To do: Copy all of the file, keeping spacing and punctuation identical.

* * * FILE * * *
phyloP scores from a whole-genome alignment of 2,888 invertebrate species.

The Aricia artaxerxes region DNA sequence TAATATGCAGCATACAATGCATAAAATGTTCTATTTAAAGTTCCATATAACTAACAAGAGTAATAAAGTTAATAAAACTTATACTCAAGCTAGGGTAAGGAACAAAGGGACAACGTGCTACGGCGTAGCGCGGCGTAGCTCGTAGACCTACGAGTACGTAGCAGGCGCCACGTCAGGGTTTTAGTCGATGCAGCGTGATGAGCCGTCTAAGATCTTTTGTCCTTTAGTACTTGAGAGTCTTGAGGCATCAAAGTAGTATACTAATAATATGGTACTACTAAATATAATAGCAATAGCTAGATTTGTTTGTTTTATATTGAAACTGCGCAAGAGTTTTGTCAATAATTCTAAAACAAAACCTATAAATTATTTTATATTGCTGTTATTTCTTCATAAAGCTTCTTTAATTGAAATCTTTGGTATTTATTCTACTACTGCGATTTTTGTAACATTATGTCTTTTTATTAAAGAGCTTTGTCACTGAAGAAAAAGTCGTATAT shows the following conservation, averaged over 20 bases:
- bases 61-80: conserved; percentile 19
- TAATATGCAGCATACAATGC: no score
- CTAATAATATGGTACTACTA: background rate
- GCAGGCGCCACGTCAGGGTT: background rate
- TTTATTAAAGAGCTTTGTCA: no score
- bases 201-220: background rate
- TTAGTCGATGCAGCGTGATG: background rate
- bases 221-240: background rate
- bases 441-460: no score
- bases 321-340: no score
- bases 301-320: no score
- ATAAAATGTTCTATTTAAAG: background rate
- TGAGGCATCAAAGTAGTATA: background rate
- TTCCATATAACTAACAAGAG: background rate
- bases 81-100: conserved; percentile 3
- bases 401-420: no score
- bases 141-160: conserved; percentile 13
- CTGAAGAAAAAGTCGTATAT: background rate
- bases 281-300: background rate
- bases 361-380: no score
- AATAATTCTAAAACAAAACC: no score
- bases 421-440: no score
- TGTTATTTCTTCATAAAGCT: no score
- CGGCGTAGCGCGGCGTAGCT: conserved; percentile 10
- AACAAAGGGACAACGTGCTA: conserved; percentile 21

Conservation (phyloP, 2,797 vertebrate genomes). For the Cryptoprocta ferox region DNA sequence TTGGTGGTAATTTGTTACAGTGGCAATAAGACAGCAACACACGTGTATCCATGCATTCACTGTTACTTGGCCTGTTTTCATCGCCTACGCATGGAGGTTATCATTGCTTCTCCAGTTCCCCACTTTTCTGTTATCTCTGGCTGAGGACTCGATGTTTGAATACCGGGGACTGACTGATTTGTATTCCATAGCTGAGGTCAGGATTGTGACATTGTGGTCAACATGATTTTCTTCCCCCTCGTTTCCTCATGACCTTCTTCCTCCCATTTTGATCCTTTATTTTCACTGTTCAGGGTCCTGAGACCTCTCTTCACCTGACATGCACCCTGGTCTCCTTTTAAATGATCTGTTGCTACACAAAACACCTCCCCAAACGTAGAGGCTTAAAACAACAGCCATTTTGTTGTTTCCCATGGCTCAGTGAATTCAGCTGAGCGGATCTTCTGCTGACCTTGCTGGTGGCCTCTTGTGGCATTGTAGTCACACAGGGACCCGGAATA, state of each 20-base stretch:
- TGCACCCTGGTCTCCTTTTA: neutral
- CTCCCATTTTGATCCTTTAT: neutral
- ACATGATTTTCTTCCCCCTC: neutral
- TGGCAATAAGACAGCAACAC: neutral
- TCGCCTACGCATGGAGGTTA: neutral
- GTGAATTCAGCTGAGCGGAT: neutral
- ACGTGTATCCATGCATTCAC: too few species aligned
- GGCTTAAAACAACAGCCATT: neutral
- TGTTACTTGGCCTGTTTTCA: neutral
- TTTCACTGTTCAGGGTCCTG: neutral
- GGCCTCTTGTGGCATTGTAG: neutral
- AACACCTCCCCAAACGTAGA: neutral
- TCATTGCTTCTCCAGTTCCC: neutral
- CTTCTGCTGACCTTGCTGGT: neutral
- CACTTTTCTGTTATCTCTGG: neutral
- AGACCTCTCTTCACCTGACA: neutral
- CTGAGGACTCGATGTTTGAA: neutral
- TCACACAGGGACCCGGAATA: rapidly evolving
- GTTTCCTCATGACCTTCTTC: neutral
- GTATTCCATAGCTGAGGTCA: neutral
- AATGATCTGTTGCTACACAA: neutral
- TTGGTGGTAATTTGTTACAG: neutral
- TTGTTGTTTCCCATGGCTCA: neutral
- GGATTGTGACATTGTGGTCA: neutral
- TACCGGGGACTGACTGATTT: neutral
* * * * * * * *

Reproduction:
phyloP scores from a whole-genome alignment of 2,888 invertebrate species.

The Aricia artaxerxes region DNA sequence TAATATGCAGCATACAATGCATAAAATGTTCTATTTAAAGTTCCATATAACTAACAAGAGTAATAAAGTTAATAAAACTTATACTCAAGCTAGGGTAAGGAACAAAGGGACAACGTGCTACGGCGTAGCGCGGCGTAGCTCGTAGACCTACGAGTACGTAGCAGGCGCCACGTCAGGGTTTTAGTCGATGCAGCGTGATGAGCCGTCTAAGATCTTTTGTCCTTTAGTACTTGAGAGTCTTGAGGCATCAAAGTAGTATACTAATAATATGGTACTACTAAATATAATAGCAATAGCTAGATTTGTTTGTTTTATATTGAAACTGCGCAAGAGTTTTGTCAATAATTCTAAAACAAAACCTATAAATTATTTTATATTGCTGTTATTTCTTCATAAAGCTTCTTTAATTGAAATCTTTGGTATTTATTCTACTACTGCGATTTTTGTAACATTATGTCTTTTTATTAAAGAGCTTTGTCACTGAAGAAAAAGTCGTATAT shows the following conservation, averaged over 20 bases:
- bases 61-80: conserved; percentile 19
- TAATATGCAGCATACAATGC: no score
- CTAATAATATGGTACTACTA: background rate
- GCAGGCGCCACGTCAGGGTT: background rate
- TTTATTAAAGAGCTTTGTCA: no score
- bases 201-220: background rate
- TTAGTCGATGCAGCGTGATG: background rate
- bases 221-240: background rate
- bases 441-460: no score
- bases 321-340: no score
- bases 301-320: no score
- ATAAAATGTTCTATTTAAAG: background rate
- TGAGGCATCAAAGTAGTATA: background rate
- TTCCATATAACTAACAAGAG: background rate
- bases 81-100: conserved; percentile 3
- bases 401-420: no score
- bases 141-160: conserved; percentile 13
- CTGAAGAAAAAGTCGTATAT: background rate
- bases 281-300: background rate
- bases 361-380: no score
- AATAATTCTAAAACAAAACC: no score
- bases 421-440: no score
- TGTTATTTCTTCATAAAGCT: no score
- CGGCGTAGCGCGGCGTAGCT: conserved; percentile 10
- AACAAAGGGACAACGTGCTA: conserved; percentile 21

Conservation (phyloP, 2,797 vertebrate genomes). For the Cryptoprocta ferox region DNA sequence TTGGTGGTAATTTGTTACAGTGGCAATAAGACAGCAACACACGTGTATCCATGCATTCACTGTTACTTGGCCTGTTTTCATCGCCTACGCATGGAGGTTATCATTGCTTCTCCAGTTCCCCACTTTTCTGTTATCTCTGGCTGAGGACTCGATGTTTGAATACCGGGGACTGACTGATTTGTATTCCATAGCTGAGGTCAGGATTGTGACATTGTGGTCAACATGATTTTCTTCCCCCTCGTTTCCTCATGACCTTCTTCCTCCCATTTTGATCCTTTATTTTCACTGTTCAGGGTCCTGAGACCTCTCTTCACCTGACATGCACCCTGGTCTCCTTTTAAATGATCTGTTGCTACACAAAACACCTCCCCAAACGTAGAGGCTTAAAACAACAGCCATTTTGTTGTTTCCCATGGCTCAGTGAATTCAGCTGAGCGGATCTTCTGCTGACCTTGCTGGTGGCCTCTTGTGGCATTGTAGTCACACAGGGACCCGGAATA, state of each 20-base stretch:
- TGCACCCTGGTCTCCTTTTA: neutral
- CTCCCATTTTGATCCTTTAT: neutral
- ACATGATTTTCTTCCCCCTC: neutral
- TGGCAATAAGACAGCAACAC: neutral
- TCGCCTACGCATGGAGGTTA: neutral
- GTGAATTCAGCTGAGCGGAT: neutral
- ACGTGTATCCATGCATTCAC: too few species aligned
- GGCTTAAAACAACAGCCATT: neutral
- TGTTACTTGGCCTGTTTTCA: neutral
- TTTCACTGTTCAGGGTCCTG: neutral
- GGCCTCTTGTGGCATTGTAG: neutral
- AACACCTCCCCAAACGTAGA: neutral
- TCATTGCTTCTCCAGTTCCC: neutral
- CTTCTGCTGACCTTGCTGGT: neutral
- CACTTTTCTGTTATCTCTGG: neutral
- AGACCTCTCTTCACCTGACA: neutral
- CTGAGGACTCGATGTTTGAA: neutral
- TCACACAGGGACCCGGAATA: rapidly evolving
- GTTTCCTCATGACCTTCTTC: neutral
- GTATTCCATAGCTGAGGTCA: neutral
- AATGATCTGTTGCTACACAA: neutral
- TTGGTGGTAATTTGTTACAG: neutral
- TTGTTGTTTCCCATGGCTCA: neutral
- GGATTGTGACATTGTGGTCA: neutral
- TACCGGGGACTGACTGATTT: neutral